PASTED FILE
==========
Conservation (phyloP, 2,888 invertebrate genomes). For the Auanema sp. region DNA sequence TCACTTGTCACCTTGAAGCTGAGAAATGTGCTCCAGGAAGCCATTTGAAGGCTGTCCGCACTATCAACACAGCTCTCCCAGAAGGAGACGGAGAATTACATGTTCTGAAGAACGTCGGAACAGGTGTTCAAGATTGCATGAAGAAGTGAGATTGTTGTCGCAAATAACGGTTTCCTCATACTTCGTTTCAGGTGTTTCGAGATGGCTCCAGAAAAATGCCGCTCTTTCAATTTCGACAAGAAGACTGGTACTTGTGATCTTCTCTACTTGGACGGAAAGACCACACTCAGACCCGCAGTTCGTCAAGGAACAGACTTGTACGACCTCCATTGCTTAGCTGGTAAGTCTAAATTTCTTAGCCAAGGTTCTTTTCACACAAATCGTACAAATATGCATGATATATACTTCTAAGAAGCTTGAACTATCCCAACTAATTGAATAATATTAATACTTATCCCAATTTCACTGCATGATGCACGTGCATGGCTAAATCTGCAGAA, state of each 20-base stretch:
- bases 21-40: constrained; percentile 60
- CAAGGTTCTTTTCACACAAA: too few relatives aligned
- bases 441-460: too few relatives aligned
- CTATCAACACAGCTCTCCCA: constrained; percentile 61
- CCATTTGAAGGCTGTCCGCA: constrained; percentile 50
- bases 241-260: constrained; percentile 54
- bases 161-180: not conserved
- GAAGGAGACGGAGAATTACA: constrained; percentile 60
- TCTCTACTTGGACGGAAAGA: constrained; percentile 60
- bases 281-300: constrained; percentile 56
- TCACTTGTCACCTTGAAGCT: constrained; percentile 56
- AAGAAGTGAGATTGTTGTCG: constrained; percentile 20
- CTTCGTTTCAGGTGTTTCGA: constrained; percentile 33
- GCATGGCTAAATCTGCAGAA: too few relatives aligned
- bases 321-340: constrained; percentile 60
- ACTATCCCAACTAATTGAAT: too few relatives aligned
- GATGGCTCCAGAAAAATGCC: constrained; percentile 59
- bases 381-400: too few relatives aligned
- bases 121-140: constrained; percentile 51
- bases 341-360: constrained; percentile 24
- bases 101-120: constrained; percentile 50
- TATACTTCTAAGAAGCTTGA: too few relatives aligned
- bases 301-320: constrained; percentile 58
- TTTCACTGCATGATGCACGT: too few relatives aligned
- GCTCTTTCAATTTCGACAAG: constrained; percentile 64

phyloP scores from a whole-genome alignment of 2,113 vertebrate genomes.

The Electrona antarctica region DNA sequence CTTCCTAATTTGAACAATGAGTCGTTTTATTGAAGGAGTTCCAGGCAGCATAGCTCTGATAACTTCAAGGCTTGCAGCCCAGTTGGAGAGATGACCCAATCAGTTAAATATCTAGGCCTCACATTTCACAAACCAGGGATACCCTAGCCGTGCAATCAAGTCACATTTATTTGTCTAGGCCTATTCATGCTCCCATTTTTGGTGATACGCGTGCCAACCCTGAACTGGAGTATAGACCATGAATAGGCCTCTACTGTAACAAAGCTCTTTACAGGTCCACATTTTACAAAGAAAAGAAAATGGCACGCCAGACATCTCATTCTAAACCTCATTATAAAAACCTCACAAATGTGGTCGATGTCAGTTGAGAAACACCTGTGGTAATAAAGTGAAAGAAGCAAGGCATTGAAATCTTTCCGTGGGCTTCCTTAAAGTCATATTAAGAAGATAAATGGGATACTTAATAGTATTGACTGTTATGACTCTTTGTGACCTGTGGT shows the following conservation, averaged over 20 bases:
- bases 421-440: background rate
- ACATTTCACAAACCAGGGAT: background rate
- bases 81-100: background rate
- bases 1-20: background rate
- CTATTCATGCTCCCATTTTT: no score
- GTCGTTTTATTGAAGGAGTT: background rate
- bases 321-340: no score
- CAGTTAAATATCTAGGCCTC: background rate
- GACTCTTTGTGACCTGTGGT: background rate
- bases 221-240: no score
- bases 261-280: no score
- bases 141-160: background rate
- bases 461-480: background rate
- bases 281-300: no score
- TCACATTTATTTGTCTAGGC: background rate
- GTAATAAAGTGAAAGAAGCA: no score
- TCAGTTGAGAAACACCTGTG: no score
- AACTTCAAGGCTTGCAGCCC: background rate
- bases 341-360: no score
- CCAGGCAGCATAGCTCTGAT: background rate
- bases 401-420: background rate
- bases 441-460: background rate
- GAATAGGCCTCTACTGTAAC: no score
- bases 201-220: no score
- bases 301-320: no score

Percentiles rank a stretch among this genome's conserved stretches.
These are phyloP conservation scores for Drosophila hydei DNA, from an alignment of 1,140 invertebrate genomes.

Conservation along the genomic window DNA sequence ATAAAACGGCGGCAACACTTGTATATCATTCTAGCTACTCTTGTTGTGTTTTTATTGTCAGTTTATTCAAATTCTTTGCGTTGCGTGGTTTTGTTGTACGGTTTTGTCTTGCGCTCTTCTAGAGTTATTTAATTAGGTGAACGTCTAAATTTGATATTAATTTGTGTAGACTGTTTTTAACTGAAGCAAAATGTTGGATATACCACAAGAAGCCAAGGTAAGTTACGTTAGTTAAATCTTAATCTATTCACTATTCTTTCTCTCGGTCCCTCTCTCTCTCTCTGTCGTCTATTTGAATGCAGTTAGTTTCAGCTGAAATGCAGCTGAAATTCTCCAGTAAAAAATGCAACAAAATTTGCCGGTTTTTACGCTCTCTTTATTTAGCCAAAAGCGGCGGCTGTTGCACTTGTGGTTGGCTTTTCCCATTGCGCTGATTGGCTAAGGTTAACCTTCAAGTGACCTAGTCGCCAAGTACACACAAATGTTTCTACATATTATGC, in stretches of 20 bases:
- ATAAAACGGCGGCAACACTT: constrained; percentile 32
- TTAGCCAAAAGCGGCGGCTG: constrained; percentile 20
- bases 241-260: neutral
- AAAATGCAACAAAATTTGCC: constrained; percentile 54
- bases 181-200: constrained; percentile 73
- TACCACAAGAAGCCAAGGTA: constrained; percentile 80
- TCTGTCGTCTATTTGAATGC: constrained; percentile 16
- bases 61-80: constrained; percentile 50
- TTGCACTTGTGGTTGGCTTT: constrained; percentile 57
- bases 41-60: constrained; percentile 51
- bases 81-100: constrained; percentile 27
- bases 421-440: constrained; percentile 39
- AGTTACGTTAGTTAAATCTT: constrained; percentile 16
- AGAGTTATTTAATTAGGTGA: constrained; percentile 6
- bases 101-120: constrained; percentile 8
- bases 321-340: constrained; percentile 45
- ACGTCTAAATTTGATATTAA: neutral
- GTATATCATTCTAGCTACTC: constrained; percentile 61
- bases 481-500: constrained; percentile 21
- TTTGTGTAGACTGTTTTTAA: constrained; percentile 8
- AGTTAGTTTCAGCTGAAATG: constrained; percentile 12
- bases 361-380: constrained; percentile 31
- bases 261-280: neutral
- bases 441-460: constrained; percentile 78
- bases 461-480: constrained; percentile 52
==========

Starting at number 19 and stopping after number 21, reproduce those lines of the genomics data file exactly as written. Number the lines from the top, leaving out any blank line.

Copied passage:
- bases 381-400: too few relatives aligned
- bases 121-140: constrained; percentile 51
- bases 341-360: constrained; percentile 24